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Year : 2019  |  Volume : 8  |  Issue : 3  |  Page : 185-188

Neoadjuvant chemotherapy in technically unresectable adenocarcinoma of parotid

1 Department of Medical Oncology, Tata Memorial Centre, HBNI, Mumbai, Maharashtra, India
2 Department of Nuclear Medicine, Tata Memorial Centre, HBNI, Mumbai, Maharashtra, India

Date of Web Publication01-Aug-2019

Correspondence Address:
Prof. Kumar Prabhash
Department of Medical Oncology, Tata Memorial Centre, HBNI, Mumbai, Maharashtra
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Source of Support: None, Conflict of Interest: None

DOI: 10.4103/sajc.sajc_87_19

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How to cite this article:
Dhumal S, Chandrasekharan A, Patil V, Noronha V, Joshi A, Puranik A, Rangarajan V, Prabhash K. Neoadjuvant chemotherapy in technically unresectable adenocarcinoma of parotid. South Asian J Cancer 2019;8:185-8

How to cite this URL:
Dhumal S, Chandrasekharan A, Patil V, Noronha V, Joshi A, Puranik A, Rangarajan V, Prabhash K. Neoadjuvant chemotherapy in technically unresectable adenocarcinoma of parotid. South Asian J Cancer [serial online] 2019 [cited 2020 Sep 23];8:185-8. Available from:

Dear Editor,

Salivary gland tumors are rare and constitute about 5%–6% of all head-and-neck cancer.[1] In view of their rarity, no randomized controlled trials are available to guide treatment decisions. However based on various prospective and retrospective data, surgery is the cornerstone of treatment in localized tumors. Studies comparing primary radiotherapy to surgery have consistently shown superior survival with surgery.[2] Unresectable or technically unresectable tumors are treated with radical radiotherapy and have inferior outcomes when compared to resectable tumors. In oral cavity cancers, neoadjuvant chemotherapy has shown to downstage technically unresectable tumors to resectable tumors in around 40% of patients, almost doubling their overall survival.[3]

Similar strategy has never been tried in salivary gland tumors. We report here a case of technically unresectable carcinoma of parotid where the use of neoadjuvant chemotherapy resulted in downstaging of the tumor leading to its successful surgical resection.

A 52-year-male patient presented with the complaints of swelling over the right parotid region with facial weakness for 2 years. Fine-needle aspiration cytology from the swelling was suggestive of high-grade adenocarcinoma of the parotid. His positron-emission tomography (PET) scan image showed fluorodeoxyglucose (FDG)-avid soft-tissue mass with necrotic areas involving superficial and deep lobes of the right parotid gland (4.2 cm × 4.2 cm, maximum standardized uptake value [SUVmax] 22.87) and FDG-avid multiple necrotic right level II, III, and IB nodes (largest 2.5 cm, SUVmax 16.91). His tumor staging was cT4aN2bM0. The patient was seen in multidisciplinary clinic and in view of extensive disease, abutting mastoid, and involving stylomastoid foramen and he was deemed technically unresectable. He was then planned for neoadjuvant chemotherapy and received paclitaxel (175 mg/m2) and cisplatin (75 mg/m2), every 3 weeks for three cycles. Response assessment with PET scan showed significant regression in the parotid mass which now measured about 1.2 cm × 1.3 cm with SUVmax 3.72 and complete resolution of cervical adenopathy. He then underwent right parotidectomy with modified neck dissection [Figure 1]. Postsurgery histopathology report showed no residual tumor suggestive of complete pathological response.{Figure 1}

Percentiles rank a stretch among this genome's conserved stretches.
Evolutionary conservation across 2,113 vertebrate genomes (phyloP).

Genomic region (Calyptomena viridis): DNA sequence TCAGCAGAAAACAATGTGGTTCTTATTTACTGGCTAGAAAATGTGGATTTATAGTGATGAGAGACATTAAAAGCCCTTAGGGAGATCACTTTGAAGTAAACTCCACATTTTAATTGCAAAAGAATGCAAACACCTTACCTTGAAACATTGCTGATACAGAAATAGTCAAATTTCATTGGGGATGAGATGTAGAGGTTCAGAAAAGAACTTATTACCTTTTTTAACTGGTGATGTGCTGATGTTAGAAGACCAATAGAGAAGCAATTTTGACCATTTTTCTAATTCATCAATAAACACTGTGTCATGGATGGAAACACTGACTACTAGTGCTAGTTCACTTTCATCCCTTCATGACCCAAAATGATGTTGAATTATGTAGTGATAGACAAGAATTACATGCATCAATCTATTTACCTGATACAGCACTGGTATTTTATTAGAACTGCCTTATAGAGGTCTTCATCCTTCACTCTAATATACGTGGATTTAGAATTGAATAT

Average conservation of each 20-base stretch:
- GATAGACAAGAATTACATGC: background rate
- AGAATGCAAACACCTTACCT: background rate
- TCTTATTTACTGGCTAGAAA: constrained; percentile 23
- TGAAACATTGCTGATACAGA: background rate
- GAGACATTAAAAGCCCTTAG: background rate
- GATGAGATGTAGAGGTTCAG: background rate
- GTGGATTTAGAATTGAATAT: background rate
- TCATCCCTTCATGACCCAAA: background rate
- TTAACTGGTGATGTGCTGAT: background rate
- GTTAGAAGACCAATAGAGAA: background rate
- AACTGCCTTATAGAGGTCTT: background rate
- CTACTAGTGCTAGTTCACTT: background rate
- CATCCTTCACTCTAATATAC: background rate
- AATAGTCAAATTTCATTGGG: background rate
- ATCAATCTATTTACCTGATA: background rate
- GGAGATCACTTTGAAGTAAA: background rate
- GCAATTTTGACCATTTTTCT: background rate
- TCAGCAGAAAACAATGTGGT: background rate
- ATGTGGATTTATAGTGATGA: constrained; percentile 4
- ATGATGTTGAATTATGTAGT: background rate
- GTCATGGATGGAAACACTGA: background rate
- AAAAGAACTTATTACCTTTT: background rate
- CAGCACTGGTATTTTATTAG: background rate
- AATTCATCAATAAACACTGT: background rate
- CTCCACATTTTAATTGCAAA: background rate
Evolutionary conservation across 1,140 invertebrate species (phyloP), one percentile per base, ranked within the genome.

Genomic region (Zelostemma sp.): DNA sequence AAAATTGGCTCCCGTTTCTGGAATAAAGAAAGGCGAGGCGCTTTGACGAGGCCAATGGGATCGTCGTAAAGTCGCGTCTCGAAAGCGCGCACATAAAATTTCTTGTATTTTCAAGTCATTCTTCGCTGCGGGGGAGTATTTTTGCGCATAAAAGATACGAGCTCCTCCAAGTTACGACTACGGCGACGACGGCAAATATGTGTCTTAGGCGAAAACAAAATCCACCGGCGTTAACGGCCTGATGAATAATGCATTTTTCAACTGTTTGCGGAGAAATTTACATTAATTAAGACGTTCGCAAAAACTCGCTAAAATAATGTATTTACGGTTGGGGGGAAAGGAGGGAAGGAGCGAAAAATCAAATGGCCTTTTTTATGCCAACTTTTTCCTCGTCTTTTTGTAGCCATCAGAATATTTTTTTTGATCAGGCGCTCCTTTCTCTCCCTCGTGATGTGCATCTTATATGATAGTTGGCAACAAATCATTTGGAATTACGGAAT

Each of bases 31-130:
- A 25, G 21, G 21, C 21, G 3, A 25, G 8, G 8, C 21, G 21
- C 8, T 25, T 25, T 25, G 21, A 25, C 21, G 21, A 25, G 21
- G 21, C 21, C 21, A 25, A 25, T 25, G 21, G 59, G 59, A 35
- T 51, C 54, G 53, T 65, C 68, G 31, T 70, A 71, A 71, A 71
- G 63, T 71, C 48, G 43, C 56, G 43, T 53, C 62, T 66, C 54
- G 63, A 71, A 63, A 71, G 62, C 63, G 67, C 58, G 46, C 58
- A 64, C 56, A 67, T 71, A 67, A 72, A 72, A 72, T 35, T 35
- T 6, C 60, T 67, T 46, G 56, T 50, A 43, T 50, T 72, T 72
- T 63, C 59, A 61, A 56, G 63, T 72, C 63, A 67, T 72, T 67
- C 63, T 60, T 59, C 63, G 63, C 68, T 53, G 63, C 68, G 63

Patient has been regular follow-up since then and is disease-free at 2 years.

In our center, we have used neoadjuvant chemotherapy in technically unresectable advanced head-and-neck malignancies. This approach has helped downstage the tumor making them amenable for surgical resection in a significant proportion of patients.[3] Although the definitive treatment for parotid gland tumors remains surgery,[4] neoadjuvant chemotherapy has been tried in these tumors. However, there is scarce literature regarding neoadjuvant chemotherapy in salivary gland tumors.[5] Our case report has shown that neoadjuvant chemotherapy can be considered in advanced technically unresectable parotid gland tumors to make them amenable to resection.

Declaration of patient consent

The authors certify that they have obtained all appropriate patient consent forms. In the form the patient(s) has/have given his/her/their consent for his/her/their images and other clinical information to be reported in the journal. The patients understand that their names and initials will not be published and due efforts will be made to conceal their identity, but anonymity cannot be guaranteed.

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Conflicts of interest

There are no conflicts of interest.

  References Top

Stenner M, Klussmann JP. Current update on established and novel biomarkers in salivary gland carcinoma pathology and the molecular pathways involved. Eur Arch Otorhinolaryngol 2009;266:333-41.  Back to cited text no. 1
Wang X, Luo Y, Li M, Yan H, Sun M, Fan T, et al. Management of salivary gland carcinomas – A review. Oncotarget 2017;8:3946-56.  Back to cited text no. 2
Patil VM, Prabhash K, Noronha V, Joshi A, Muddu V, Dhumal S, et al. Neoadjuvant chemotherapy followed by surgery in very locally advanced technically unresectable oral cavity cancers. Oral Oncol 2014;50:1000-4.  Back to cited text no. 3
Ho K, Lin H, Ann DK, Chu PG, Yen Y. An overview of the rare parotid gland cancer. Head Neck Oncol 2011;3:40.  Back to cited text no. 4
Licitra L, Cavina R, Grandi C, Palma SD, Guzzo M, Demicheli R, et al. Cisplatin, doxorubicin and cyclophosphamide in advanced salivary gland carcinoma. A phase II trial of 22 patients. Ann Oncol 1996;7:640-2.  Back to cited text no. 5


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